Perception interest, preconceived notions, and present circumstances;

Perception is an unconscious process where we take in sensory information from our environment and and we use this information in order to create our own version of reality. Perception depends not only on the physical stimuli, but also on the stimuli’s relation to the surrounding field and on conditions within the individual. There are different factors that influences perception which include our environment, past experiences, education, assumptions and expectations, culture, self-concept, motive, interest, preconceived notions, and present circumstances; and that is why people sees things differently from another.
Perception can vary widely among individuals exposed to the same reality; what one perceives can be substantially different from objective reality. People construct their own perception based on how they see things and how they perceived the world and this direct their action and thoughts.
Experiences: What we perceive is firmly influenced by our past experience, education, culture, values and other several factors, in which all these influences predispose people to pay particular attention to certain information and to organize and interpret the information in certain ways. Past experience and education can lead to assumptions and preconceived notions. Through experience, the mind/brain builds perceptual categories of objects. These categories emerge from basic interaction with the object and, in humans, via conceptual knowledge and naming. Our expectations subconsciously tell us what to look for and how to interpret what we see. Just as one object can give rise to multiple perception, so an object may fail to give rise to any perception at all; if the percept has no grounding in a person’s experience, the person may literally not perceive it.
The processes of perception alter what humans see. When people view something/object with a preconceived concept, they tend to take those concepts and see them whether or not they are there. This problem derives from the fact that humans are unable to understand new information, without the inherent influence of their previous knowledge. A person’s knowledge creates their reality as much as the truth, because the human mind can only contemplate that to which it has been exposed to. When objects are viewed without understanding, the mind will try to reach for something that it already recognizes in order to process what it is viewing. That which most closely relates to the unfamiliar from our past experiences, makes up what we see when we look at things that we don’t comprehend.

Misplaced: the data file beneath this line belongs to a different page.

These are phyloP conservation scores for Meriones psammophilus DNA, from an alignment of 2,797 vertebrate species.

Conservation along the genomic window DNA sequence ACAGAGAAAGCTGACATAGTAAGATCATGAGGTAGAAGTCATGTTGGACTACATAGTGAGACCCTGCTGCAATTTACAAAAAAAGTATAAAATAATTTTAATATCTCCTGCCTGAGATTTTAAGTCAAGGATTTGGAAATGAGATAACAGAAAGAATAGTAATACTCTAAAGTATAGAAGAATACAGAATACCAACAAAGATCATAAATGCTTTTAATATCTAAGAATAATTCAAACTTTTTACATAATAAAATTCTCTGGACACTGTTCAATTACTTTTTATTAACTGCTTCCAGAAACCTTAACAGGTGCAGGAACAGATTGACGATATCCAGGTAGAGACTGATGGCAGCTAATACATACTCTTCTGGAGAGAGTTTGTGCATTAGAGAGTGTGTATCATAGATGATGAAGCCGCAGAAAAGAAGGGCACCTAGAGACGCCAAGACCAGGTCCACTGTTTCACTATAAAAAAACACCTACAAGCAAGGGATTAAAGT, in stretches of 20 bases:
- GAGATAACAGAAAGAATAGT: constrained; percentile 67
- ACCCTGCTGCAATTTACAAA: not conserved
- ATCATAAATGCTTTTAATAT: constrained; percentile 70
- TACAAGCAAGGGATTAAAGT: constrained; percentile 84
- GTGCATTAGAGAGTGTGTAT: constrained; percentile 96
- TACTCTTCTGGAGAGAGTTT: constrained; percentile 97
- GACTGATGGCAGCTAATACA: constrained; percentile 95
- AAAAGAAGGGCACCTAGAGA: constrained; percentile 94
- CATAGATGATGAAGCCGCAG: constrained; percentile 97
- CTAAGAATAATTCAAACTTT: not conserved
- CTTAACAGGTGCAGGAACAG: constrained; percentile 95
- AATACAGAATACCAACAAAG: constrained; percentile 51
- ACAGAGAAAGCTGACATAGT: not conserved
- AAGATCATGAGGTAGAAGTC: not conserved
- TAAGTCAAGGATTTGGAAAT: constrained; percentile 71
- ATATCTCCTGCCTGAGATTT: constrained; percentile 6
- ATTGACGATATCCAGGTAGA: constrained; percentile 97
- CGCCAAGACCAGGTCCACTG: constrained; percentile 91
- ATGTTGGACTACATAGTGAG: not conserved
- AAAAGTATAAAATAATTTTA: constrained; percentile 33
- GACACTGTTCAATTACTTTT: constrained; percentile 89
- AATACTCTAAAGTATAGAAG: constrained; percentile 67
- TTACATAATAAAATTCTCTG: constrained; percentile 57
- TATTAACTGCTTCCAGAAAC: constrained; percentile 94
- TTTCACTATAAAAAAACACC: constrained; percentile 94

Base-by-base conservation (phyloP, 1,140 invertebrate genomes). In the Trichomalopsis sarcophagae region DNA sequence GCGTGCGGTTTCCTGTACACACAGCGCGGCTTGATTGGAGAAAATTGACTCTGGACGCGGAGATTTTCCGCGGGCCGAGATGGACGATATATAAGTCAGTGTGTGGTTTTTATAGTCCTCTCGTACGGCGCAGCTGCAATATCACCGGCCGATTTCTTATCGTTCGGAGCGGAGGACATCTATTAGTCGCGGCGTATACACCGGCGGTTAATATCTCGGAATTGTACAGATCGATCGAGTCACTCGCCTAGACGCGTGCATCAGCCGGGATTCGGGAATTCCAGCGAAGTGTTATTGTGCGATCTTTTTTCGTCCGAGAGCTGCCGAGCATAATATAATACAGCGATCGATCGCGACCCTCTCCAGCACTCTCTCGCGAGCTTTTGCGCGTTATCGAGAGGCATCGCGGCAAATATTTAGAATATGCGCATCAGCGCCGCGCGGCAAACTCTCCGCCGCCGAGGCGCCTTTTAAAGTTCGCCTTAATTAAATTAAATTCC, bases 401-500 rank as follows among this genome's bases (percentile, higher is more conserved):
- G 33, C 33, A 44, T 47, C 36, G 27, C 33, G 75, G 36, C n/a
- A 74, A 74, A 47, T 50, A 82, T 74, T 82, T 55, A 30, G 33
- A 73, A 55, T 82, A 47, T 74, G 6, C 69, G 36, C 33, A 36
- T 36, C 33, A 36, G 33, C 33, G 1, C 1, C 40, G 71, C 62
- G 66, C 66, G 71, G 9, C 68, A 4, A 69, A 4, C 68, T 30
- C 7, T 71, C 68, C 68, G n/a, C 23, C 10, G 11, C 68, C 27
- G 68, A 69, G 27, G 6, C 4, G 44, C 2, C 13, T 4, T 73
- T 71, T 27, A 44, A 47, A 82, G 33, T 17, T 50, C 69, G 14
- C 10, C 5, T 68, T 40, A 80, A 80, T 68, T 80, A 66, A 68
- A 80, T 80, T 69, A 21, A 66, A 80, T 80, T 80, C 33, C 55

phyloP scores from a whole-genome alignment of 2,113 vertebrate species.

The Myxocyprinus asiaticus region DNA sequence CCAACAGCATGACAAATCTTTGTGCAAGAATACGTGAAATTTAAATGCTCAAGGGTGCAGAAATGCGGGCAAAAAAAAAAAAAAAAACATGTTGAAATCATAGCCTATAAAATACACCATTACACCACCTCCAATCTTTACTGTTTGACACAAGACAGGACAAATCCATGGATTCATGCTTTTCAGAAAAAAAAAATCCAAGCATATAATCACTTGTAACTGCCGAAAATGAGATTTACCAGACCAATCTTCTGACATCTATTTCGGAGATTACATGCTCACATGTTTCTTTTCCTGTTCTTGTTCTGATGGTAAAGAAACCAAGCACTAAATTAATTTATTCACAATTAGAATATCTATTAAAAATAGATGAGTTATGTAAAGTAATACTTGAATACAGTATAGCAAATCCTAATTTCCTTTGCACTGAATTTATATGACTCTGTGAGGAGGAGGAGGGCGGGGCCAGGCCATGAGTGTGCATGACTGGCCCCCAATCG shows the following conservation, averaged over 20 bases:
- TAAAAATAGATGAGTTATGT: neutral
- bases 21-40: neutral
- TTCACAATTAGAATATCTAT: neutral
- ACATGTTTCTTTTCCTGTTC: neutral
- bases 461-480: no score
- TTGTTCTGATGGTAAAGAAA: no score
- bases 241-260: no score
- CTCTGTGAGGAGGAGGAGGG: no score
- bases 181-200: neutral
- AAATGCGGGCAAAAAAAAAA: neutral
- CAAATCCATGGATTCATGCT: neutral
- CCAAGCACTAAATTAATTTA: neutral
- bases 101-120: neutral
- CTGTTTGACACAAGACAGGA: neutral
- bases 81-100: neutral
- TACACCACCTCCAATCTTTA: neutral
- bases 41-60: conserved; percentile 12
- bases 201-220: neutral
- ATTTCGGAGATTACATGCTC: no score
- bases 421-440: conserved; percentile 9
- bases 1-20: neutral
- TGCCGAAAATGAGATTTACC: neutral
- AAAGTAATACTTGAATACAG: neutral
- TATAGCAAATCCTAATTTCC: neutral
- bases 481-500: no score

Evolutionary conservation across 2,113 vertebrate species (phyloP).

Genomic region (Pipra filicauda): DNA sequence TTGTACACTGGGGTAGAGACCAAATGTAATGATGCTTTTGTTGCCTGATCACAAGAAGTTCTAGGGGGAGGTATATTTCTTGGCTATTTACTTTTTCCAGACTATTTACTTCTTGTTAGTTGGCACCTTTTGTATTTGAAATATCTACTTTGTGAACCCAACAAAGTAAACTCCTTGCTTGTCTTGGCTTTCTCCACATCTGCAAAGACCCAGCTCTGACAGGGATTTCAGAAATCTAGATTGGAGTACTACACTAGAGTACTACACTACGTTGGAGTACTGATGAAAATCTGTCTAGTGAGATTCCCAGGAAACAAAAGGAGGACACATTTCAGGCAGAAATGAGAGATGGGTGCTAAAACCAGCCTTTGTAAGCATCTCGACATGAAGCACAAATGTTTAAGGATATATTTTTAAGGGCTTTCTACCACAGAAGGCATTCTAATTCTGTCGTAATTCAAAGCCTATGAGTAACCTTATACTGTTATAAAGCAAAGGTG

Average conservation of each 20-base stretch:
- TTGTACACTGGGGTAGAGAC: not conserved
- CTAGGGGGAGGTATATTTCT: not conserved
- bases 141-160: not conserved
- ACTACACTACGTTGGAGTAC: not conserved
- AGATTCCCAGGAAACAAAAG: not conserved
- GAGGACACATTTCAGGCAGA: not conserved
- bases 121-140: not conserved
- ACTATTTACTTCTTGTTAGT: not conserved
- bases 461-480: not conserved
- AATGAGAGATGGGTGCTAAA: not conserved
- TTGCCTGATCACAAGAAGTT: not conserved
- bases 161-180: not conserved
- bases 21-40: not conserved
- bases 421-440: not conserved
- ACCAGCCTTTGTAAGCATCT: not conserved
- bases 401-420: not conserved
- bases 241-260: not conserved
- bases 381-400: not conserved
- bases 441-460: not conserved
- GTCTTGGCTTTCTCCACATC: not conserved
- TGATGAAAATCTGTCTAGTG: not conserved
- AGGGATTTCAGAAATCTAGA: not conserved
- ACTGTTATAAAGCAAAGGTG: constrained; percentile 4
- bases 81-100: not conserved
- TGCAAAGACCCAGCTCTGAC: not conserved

One of the influences of perception is also our environment. Environment can be classify into three types according to how they influence people, and they are physiological influences, psychological influences and social influences.
The physiological influences come from the physical environment and ways in which we are different from each other. People receive sensory information differently, which can affect personal relationships. Age, or the older we are, allows for greater experience and reach, and these developmental differences shape our perceptions.
The psychological influences affects how we feel at a time, or our mood, which can have a significant effect on how we view people and events. If we are in a positive mood, we are more likely to view other people around us and our environment positively, but if it’s in another case where we are in a negative mood, it may affect things around us negatively. Although mood may be a temporary condition, our self concept or the way we see and feel about ourselves, has long-term influence on how we perceive others and their behaviours.
The social influences have an effect on our position in society which also shapes our view of society and individual members. Our socioeconomic level, family background, and position in the community all will influence our perception of others. Our occupational role, perception of that role by society, and educational background influence how we see things around us. Our gender and relational roles, such as family members and friends, are perceived differently than others. We also are strongly influenced by our culture and its interpretation, organization, and negotiation.

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